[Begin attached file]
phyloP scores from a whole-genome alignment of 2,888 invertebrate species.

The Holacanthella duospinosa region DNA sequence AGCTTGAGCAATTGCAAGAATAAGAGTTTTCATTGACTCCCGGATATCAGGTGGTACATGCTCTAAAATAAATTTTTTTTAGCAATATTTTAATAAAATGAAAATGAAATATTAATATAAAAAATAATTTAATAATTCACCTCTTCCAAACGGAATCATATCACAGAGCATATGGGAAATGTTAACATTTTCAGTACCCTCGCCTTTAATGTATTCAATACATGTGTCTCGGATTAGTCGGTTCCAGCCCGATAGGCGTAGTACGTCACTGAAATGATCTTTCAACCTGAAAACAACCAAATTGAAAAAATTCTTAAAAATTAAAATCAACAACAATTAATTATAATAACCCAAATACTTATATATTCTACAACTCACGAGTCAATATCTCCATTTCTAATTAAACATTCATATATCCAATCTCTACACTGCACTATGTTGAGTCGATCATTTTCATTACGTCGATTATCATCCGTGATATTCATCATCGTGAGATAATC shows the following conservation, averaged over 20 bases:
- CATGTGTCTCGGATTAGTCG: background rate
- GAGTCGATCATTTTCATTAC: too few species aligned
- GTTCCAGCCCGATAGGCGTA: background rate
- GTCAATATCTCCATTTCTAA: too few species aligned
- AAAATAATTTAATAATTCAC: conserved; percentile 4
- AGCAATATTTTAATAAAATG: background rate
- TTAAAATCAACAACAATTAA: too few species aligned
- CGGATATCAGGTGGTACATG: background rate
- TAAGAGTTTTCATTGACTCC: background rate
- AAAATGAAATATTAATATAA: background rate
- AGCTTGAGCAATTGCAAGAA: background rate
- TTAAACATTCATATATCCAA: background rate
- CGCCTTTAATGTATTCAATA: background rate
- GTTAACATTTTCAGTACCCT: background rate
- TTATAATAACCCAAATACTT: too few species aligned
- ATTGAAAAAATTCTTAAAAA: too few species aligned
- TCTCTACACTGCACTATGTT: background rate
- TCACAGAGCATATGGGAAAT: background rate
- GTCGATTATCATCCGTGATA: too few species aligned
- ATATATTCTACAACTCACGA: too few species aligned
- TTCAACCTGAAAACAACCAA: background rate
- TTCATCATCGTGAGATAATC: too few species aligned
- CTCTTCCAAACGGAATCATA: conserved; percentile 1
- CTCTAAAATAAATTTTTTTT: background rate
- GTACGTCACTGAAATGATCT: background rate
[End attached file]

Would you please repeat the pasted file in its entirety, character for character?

phyloP scores from a whole-genome alignment of 2,888 invertebrate species.

The Holacanthella duospinosa region DNA sequence AGCTTGAGCAATTGCAAGAATAAGAGTTTTCATTGACTCCCGGATATCAGGTGGTACATGCTCTAAAATAAATTTTTTTTAGCAATATTTTAATAAAATGAAAATGAAATATTAATATAAAAAATAATTTAATAATTCACCTCTTCCAAACGGAATCATATCACAGAGCATATGGGAAATGTTAACATTTTCAGTACCCTCGCCTTTAATGTATTCAATACATGTGTCTCGGATTAGTCGGTTCCAGCCCGATAGGCGTAGTACGTCACTGAAATGATCTTTCAACCTGAAAACAACCAAATTGAAAAAATTCTTAAAAATTAAAATCAACAACAATTAATTATAATAACCCAAATACTTATATATTCTACAACTCACGAGTCAATATCTCCATTTCTAATTAAACATTCATATATCCAATCTCTACACTGCACTATGTTGAGTCGATCATTTTCATTACGTCGATTATCATCCGTGATATTCATCATCGTGAGATAATC shows the following conservation, averaged over 20 bases:
- CATGTGTCTCGGATTAGTCG: background rate
- GAGTCGATCATTTTCATTAC: too few species aligned
- GTTCCAGCCCGATAGGCGTA: background rate
- GTCAATATCTCCATTTCTAA: too few species aligned
- AAAATAATTTAATAATTCAC: conserved; percentile 4
- AGCAATATTTTAATAAAATG: background rate
- TTAAAATCAACAACAATTAA: too few species aligned
- CGGATATCAGGTGGTACATG: background rate
- TAAGAGTTTTCATTGACTCC: background rate
- AAAATGAAATATTAATATAA: background rate
- AGCTTGAGCAATTGCAAGAA: background rate
- TTAAACATTCATATATCCAA: background rate
- CGCCTTTAATGTATTCAATA: background rate
- GTTAACATTTTCAGTACCCT: background rate
- TTATAATAACCCAAATACTT: too few species aligned
- ATTGAAAAAATTCTTAAAAA: too few species aligned
- TCTCTACACTGCACTATGTT: background rate
- TCACAGAGCATATGGGAAAT: background rate
- GTCGATTATCATCCGTGATA: too few species aligned
- ATATATTCTACAACTCACGA: too few species aligned
- TTCAACCTGAAAACAACCAA: background rate
- TTCATCATCGTGAGATAATC: too few species aligned
- CTCTTCCAAACGGAATCATA: conserved; percentile 1
- CTCTAAAATAAATTTTTTTT: background rate
- GTACGTCACTGAAATGATCT: background rate